Reviewed by Steven H Silver
Bridge of Birds begins with the children of the seventh-century Chinese village of Ku-fu falling prey to a strange plague. One of the villagers, Lu Yu (usually called Number Ten Ox), is sent by the village elders to Peking to find a sage who can help cure the children. Due to lack of funds, Number Ten Ox has a difficult time finding a sage, until he stumbles across Master Li Kao, a self-described scholar with a slight flaw in his character. Li Kao agrees to look into the case despite the small retainer. When he visits Ku-fu, he quickly diagnoses the problem. The remainder of the novel proceeds in a very episodic nature as Number Ten Ox and Li Kao track down the various requirements for a cure.
Number Ten Ox and Li Kao use wiles, deceit, and occasionally Number Ten Ox's strength to attain the objects of their quests. Each quest involves the two in tall tales, seemingly unrelated to everything which has happened before, although the two adventurers keep returning to Ku-fu to see if their latest cure will work.
Eventually, Hughart does tie all the episodes together in a masterful way which will send the reader back through the book to find clues to the ultimate conclusion. Hughart was careful to leave a trail of clues throughout the book which leads to the denouement, although few of them are obvious until the solution is revealed.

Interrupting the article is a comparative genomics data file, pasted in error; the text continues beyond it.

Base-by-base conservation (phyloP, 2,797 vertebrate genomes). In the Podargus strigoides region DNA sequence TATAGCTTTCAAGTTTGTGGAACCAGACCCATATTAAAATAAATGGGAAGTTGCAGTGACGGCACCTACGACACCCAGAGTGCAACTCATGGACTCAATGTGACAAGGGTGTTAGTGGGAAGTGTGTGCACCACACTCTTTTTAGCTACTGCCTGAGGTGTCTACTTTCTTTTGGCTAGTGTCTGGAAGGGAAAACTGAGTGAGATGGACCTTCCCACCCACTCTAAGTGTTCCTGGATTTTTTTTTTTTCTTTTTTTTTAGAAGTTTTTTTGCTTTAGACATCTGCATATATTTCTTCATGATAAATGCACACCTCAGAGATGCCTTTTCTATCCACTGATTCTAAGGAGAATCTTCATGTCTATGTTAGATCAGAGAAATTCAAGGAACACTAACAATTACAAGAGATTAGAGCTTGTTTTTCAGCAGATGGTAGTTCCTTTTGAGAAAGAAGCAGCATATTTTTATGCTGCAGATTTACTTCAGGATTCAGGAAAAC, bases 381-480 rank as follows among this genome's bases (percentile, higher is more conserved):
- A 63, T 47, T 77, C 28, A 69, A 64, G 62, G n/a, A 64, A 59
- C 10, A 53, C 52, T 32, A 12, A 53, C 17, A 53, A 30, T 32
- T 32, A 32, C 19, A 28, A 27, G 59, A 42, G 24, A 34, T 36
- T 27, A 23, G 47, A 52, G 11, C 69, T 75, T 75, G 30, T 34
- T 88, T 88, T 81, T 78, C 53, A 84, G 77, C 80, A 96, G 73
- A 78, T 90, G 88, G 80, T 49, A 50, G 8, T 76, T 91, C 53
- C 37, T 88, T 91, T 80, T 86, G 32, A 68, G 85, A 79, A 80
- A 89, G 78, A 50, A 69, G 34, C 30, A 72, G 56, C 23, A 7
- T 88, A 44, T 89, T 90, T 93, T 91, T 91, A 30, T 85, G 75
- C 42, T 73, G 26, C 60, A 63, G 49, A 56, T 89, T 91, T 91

The book is filled with Chinese legend, mostly invented by th eauthor, but which carry a ring of authenticity. These stories play an important part in giving clues to the novel's ultimate solution whicle adding a depth to the narrative. Their versimilitude demonstrates the care with which Hughart studied actual Chinese folklore and history before he began to write this novel.
Hughart has written a sequel to Bridge of Birds, called The Story of the Stone (1988) and Eight Skilled Gentlemen (1990). Since that time, he seems to have fallen silent and rumor says he has stopped writing. If such is the case, it is a sad loss to the realm of speculative fiction.
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